In a new study from York University, 98 per cent of people who read the terms of service (TOS) for a fake social networking app missed the “gotcha clauses” hidden in the fine print—including the section that said all users agree to give up their first-born child in exchange for access to the app.
And that was only out of the 26 per cent of study participants who even bothered scanning the TOS in the first place. Everyone else in the study skipped right through the jargon to sign up faster. Sound familiar?
As it turns out, the terms you agree to in those unread agreements could affect your ability to take out a loan, qualify for health insurance, or even land a job, says study author Jonathan Obar, Ph.D.
How so? When you agree to a TOS, you often give a company the right to collect and share your data—where you live, what you buy, and all the other sorts of activities you perform online. That information can become permanently attached to your digital identity.
And nowadays, many organisations—from employers to loan underwriters—use this data to make judgments about you, Obar says.
So what kinds of shady clauses are companies hiding in their TOS statements? Nothing as cruel as provisions that take your kids away—at least we don’t think—but there’s some alarming language nonetheless.
1. “Right To Modify” Clauses
These could allow a site to adapt, use, or redistribute any content you post to their site, says Casey Lynn Fiesler, Ph.D., an assistant professor of information sciences at the University of Colorado.
One unlikely (but theoretically possible) scenario: Your post your résumé on a job site, and they decide to include it in a book on the “worst résumés of all time.”
2. Forced Arbitration Clauses
Many apps and sites—from Pokémon Go to Snapchat—include terms that say you waive your Seventh Amendment right to sue, Fiesler says.
If one of those sites mistakenly releases or publishes your home address and credit card numbers—or any other personal information you want to be kept private—you may have relinquished the right to take them to court.
3. Broad Copyright Powers
These clauses give apps the right to do almost anything they want with the information you upload, Fiesler says.
One example: Snapchat—an app originally based on the idea of posting short-lived photos—made news when they changed their TOS to include language that allowed the company to retain, store, and republish your pics in any way they wanted.
Of course, most companies say they would never do something with your content that you wouldn’t like, Fiesler says. But it’s still troubling that they could, she adds.
4. “Irrevocable” Clauses
“This means that you can’t take back what you agreed to, even after you stop using the site,” Fiesler explains.
So, hypothetically, a site could hold onto that photo of you doing a keg-stand and sell it to a newspaper 15 years from now when you’re running for political office.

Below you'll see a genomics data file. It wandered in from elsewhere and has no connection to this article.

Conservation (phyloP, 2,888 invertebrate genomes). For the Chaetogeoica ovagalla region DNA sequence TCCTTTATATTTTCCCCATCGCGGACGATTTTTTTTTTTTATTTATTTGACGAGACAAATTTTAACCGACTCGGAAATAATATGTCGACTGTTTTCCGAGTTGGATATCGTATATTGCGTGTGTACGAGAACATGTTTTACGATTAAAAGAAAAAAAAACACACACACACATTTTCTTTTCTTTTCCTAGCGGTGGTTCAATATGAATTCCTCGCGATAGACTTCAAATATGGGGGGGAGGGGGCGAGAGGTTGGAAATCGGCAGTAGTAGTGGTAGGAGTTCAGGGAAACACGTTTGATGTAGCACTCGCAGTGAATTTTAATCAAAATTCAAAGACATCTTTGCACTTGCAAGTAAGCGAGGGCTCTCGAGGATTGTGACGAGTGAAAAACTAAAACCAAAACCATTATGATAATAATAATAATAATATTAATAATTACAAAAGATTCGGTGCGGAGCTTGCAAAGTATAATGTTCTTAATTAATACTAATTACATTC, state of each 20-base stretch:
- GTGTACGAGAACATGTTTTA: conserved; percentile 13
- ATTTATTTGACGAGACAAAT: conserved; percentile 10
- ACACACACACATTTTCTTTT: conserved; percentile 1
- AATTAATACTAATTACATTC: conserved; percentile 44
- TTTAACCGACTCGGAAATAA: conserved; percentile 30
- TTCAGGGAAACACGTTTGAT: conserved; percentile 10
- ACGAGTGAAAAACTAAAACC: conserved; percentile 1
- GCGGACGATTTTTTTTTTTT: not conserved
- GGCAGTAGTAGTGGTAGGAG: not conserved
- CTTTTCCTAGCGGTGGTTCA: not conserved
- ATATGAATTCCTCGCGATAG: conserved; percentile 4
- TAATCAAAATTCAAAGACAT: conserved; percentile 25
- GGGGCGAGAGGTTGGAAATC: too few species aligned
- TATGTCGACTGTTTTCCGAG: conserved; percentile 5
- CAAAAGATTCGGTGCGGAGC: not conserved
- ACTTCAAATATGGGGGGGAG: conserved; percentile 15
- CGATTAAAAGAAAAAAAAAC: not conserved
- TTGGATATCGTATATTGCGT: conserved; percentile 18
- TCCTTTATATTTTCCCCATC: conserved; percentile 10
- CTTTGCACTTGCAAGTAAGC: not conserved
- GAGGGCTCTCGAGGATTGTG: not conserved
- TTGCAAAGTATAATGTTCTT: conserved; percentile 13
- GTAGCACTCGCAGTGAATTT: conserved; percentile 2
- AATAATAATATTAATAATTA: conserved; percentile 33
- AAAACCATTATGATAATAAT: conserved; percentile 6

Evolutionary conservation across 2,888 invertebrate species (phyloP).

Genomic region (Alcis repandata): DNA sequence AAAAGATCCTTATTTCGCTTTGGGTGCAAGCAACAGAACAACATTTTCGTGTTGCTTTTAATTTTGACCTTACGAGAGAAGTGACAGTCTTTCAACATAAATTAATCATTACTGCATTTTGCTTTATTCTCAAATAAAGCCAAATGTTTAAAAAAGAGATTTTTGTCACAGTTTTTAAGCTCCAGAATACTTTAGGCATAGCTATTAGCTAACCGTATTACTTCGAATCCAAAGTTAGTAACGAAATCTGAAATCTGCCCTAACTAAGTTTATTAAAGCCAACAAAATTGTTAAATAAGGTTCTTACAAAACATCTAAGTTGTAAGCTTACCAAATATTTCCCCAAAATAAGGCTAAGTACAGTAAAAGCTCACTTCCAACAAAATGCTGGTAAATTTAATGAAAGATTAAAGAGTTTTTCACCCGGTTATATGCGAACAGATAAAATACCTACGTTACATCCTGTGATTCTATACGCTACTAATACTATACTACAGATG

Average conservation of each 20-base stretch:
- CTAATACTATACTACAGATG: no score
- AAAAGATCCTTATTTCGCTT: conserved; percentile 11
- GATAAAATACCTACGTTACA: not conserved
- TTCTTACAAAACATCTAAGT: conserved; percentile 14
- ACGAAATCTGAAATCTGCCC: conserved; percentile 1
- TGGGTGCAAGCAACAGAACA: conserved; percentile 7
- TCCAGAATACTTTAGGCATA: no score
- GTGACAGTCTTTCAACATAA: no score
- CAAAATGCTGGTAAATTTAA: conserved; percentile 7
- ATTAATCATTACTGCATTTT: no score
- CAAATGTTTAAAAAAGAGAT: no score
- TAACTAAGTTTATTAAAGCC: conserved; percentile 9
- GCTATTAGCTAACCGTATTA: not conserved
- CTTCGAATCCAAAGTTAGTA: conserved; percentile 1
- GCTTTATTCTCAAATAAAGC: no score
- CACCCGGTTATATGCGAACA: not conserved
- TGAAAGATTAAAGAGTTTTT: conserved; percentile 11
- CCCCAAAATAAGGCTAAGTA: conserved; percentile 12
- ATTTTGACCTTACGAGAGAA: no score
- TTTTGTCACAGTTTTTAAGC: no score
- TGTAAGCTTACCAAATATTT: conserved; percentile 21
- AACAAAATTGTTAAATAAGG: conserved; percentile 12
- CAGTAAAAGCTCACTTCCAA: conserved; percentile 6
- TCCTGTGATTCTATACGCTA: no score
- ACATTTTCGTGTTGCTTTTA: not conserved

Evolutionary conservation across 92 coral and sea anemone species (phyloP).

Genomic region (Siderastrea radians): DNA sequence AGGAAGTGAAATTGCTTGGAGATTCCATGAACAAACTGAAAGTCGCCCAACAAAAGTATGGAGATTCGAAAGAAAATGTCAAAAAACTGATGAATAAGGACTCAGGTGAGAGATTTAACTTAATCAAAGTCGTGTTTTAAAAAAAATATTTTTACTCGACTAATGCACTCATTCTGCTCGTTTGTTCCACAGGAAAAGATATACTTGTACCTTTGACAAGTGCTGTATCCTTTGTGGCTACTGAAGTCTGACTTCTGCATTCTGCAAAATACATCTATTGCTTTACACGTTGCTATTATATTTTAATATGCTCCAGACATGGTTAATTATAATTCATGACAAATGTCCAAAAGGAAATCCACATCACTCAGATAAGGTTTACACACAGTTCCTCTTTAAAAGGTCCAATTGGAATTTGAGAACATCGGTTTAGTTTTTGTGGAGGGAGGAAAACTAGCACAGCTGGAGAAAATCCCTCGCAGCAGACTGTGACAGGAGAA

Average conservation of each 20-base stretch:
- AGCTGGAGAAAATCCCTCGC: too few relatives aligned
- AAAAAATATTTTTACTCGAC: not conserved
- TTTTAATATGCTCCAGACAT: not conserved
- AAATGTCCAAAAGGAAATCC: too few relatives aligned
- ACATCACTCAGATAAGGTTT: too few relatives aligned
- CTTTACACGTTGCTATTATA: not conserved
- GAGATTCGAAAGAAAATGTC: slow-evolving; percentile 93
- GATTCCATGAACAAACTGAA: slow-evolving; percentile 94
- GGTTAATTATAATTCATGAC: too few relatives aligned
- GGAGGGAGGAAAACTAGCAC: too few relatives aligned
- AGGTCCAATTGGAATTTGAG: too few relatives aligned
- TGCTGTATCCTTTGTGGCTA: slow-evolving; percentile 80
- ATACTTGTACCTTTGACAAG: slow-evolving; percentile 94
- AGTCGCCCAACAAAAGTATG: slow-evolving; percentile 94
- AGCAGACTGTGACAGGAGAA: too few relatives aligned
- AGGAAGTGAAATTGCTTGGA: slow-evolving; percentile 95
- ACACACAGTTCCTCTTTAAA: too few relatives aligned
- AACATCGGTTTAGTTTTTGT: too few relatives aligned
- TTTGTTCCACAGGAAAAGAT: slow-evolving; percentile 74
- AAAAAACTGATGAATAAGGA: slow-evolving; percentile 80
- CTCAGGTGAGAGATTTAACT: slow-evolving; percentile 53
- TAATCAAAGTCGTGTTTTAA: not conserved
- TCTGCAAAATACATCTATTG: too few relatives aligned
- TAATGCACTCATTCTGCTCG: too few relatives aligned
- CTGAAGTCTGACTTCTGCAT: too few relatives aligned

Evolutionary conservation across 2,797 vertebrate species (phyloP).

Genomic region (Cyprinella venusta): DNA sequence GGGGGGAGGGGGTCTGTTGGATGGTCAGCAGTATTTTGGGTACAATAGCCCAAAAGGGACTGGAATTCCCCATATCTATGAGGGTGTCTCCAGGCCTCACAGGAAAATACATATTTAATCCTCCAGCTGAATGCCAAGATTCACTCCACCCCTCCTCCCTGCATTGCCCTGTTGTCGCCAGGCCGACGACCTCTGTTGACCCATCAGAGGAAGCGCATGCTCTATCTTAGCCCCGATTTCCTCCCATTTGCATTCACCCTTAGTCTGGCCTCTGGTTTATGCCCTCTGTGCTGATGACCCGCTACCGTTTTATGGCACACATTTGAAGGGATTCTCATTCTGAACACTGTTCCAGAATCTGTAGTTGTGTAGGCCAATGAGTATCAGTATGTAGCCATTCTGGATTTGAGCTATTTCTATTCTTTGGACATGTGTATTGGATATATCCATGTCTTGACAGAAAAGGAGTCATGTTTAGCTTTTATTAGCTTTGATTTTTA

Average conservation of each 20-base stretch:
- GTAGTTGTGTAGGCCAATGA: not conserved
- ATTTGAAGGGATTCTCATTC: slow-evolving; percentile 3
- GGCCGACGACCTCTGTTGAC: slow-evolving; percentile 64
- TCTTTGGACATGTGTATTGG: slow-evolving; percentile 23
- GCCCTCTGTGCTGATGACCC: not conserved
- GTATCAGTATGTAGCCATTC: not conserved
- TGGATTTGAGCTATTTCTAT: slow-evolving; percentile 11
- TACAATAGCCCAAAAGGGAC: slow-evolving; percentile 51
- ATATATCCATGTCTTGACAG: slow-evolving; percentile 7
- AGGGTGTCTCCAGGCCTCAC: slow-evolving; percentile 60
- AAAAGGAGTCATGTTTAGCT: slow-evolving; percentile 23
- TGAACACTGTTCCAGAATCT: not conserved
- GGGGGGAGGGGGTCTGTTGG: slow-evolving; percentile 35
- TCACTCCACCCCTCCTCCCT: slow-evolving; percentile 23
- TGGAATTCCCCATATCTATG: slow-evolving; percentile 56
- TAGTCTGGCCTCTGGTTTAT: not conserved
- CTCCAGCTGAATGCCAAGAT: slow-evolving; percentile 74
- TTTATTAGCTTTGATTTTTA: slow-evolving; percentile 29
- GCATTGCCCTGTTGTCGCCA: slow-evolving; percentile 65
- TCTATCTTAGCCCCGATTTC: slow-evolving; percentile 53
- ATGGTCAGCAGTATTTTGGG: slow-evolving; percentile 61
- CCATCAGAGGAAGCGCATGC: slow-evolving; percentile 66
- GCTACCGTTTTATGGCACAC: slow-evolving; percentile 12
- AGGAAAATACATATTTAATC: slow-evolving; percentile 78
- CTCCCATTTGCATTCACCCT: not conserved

5. Auto-Agreement Clauses
Apps tweak their TOS all the time. And they’ll often include language stating that, by using their site, you automatically agree to any TOS changes they may make down the road. (They’ll usually send an email letting you know about updates, Fiesler says.)
Even if the original agreement you signed made it clear your purchase history or other information would be kept private, an app could later change their TOS to grant themselves the right to share that data with advertisers or marketers, Fiesler explains.
How To Take Action
So you’re probably wondering what you can do about all of this.
It goes without saying that you should be very careful about the information you share online. But you can’t really stop companies from using your personal data to determine if you’re fit for a loan, job, or insurance, says Obar.
Still, it’s worth looking through the TOS for language on “third party” information sharing, says Michael Kaiser, executive director of the National Cyber Security Alliance.
“A lot of sites say they don’t share your data with third parties, or they explain how your data is shared,” Kaiser says. You could opt to use only those apps and sites that don’t share your information.
And while pretty much every web browser tracks and stores your activity to some extent, many allow you to hide it, Kaiser says.
Every time you visit a site, both that site and your browser see and record your device’s IP address, which is attached to your name. If you activate Google Chrome’s “Incognito” mode or similar services, however, your browser won’t store this data—but the sites you visit still will.
Finally, just understanding all this—what Obar calls your “digital policy literacy”—is a good thing. The more people recognize and complain to their elected officials (and Twitter followers) about privacy concerns and data discrimination, the more likely it is the system will change, he says.
But until that happens, as long as you’re on the grid, you’re at risk for data discrimination, says Obar.
Better just go read a book to be safe.